Sue Eller – author of the Emily Trace Mysteries. Click here  to read her interview, Sue Eller Is One Rare Bird.

Now for our amazing artists!

Check out fur suit maker and Multimedia artist Allison J. Wier

A co-op of potters, they started their own business and have expanded nicely. Consider taking a class at Urban Art Coop

Take a gander at pet portraitist Grace Fairchild, an artist with an eye for eyes.

Here is A Glimpse into the Mystical Inner Space of artist Mitchell Pluto

Enjoy The Intricate, Imaginative Illustrations of Kim Long

and Clancie Pleasants – Telling Life’s Stories With Paintings. 

Next, Meet Tom Norton, People’s Choice winner at “Origins of Fear” exhibit.

Spend a moment Catching up with artist Kelly Loder’s “Emotion in Motion!”

Learn about The Universe According To Fantasy Illustrator Shannon Potratz

And finally, enjoy The Many Layers Of Artist, Linnea Tobias

Thanks, once again, to all of the artists and authors who’ve interviewed with me, and kept in touch. I’ve thoroughly enjoyed getting to know you all, and sharing your talents with the world. Blessings to you all. 

~Mj (a.k.a. host of TheSquidandSquirrel)

‘Emily Trace Mysteries’ author, Sue Eller is one rare bird.

‘Emily Trace Mysteries’ author, Sue Eller is one rare bird.

Author of one novella, a gluten-free cookbook, and two installations of the Emily Trace mysteries, Sue Eller is everything you’d ever want an author to be: quirky, kind, creative, accomplished, and coffee dependent. A self-proclaimed nerd and Star Trek fan, she is fun-loving, intelligent, and a genuinely nice person.

I met Sue at a Spokane Authors & Self Publishers (S.A.S.P.) meeting where she is the current Vice President. Warm and welcoming to this newbie, we struck up a conversation and spoke of our various writing adventures. Of course this eventually lead to my picking up two of her books: ‘Meadowlark Madness’ and ‘Taming of the T-Bird’ – the Emily Trace Mysteries.  20170515_182546

Set in the Pacific Northwest city of Spokane, young widow and newly licensed P.I. Emily Trace has many mysteries to solve. She’d like to find out who killed her husband, and why. Unfortunately (or fortunately?) her small business, E.T. Investigations seems to keep her a bit too busy, drawing strange clients dealing with even stranger circumstances.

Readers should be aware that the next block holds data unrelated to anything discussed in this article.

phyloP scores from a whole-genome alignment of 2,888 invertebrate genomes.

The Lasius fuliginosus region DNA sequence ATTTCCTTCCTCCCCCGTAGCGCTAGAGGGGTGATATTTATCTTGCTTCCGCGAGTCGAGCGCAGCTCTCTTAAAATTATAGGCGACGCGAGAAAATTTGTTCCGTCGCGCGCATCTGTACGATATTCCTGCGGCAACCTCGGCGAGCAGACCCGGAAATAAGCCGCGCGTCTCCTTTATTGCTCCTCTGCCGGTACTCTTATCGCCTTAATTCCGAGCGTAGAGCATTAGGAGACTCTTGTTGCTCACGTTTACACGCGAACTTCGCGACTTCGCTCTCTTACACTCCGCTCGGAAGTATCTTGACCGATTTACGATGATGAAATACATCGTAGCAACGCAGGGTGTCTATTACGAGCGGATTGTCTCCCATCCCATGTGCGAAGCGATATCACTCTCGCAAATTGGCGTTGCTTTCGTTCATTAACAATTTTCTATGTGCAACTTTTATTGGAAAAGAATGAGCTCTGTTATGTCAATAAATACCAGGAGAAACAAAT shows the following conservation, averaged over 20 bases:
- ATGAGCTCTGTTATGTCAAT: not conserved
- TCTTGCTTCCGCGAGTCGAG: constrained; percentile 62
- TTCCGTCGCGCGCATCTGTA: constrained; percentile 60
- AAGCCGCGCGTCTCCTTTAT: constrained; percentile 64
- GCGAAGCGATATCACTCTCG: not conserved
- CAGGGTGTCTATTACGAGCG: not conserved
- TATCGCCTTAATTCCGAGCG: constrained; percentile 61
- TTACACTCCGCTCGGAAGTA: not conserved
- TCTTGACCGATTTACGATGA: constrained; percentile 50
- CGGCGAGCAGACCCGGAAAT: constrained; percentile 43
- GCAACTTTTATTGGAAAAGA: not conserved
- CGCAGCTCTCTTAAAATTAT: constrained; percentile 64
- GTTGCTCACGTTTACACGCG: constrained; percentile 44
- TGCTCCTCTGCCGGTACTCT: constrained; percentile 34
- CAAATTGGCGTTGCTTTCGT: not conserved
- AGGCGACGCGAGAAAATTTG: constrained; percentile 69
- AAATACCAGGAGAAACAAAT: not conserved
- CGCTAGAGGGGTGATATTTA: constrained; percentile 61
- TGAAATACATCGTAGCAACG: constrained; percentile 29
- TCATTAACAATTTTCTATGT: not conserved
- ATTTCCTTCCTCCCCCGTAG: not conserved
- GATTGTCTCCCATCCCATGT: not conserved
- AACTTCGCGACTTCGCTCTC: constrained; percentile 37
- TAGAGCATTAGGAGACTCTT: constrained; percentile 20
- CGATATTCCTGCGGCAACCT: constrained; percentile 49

Full of interesting characters, nerdy humor, pop culture references, action, adventure, and even a touch of romance, these books are fun to read. Almost as fun as interviewing this amazing author!

Keep reading to learn more about Sue Eller.

SnS: Sue, please give us a little background on yourself. Have you always wanted to be a writer?

Sue: Well, my mom wrote short stories, and even sold a few. So writing was always in my life. As was reading. I grew up on a farm, the eldest of six kids, and the only entertainment besides each other was a black and white TV, or books. My dad loved westerns, and I thought the Mickey Mouse Club was okay, but mostly I read. My mom would take us all to the local library and I would come home with dozens of books at a time. I would devour them and go back for more. 

To be honest, I’ve had delusions most of my life about being the next Arthur Conan Doyle, or Carolyn Keene, or Agatha Christie – without the whole murdering the husband thing, of course – but I actually went to school hoping to be a band instructor. I learned multiple instruments: guitar, keyboards, clarinet, saxophone, and violin, but I was told by an adviser that my dream of being a band teacher wouldn’t happen. He told me, “Women just don’t do that.” So I transferred to Whitworth College and switched my major to Chemistry. I minored in Math and French, and took an interest in computer science.